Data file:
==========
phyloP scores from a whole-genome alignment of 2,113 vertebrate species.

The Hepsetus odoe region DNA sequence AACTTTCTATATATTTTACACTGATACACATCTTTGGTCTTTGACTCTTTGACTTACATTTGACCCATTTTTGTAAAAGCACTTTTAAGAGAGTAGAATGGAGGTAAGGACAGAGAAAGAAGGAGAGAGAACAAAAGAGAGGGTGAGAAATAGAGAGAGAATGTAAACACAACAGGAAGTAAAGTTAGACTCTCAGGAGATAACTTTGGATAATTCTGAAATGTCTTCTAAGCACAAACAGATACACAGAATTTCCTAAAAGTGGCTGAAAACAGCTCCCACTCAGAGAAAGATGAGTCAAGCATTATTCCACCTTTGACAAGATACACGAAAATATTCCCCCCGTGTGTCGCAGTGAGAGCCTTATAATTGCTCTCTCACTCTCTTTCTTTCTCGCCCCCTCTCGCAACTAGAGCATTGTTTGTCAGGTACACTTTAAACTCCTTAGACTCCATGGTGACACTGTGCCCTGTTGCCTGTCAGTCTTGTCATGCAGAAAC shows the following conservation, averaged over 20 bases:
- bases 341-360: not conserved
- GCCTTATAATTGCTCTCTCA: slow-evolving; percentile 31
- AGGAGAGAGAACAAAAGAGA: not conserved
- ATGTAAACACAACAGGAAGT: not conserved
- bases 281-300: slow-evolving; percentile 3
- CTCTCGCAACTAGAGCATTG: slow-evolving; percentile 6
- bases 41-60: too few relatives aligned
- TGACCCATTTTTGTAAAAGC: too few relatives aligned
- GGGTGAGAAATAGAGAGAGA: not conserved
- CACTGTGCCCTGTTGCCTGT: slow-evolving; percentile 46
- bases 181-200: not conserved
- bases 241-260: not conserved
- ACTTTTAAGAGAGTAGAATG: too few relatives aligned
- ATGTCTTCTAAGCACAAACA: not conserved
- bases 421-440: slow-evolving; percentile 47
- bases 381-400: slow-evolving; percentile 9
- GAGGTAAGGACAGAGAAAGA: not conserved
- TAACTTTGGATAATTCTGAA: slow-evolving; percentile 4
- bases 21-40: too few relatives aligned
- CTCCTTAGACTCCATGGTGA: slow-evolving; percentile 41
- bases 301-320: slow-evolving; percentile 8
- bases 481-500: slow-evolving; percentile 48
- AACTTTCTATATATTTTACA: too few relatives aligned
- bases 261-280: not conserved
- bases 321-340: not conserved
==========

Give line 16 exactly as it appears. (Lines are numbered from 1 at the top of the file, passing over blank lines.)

- ATGTCTTCTAAGCACAAACA: not conserved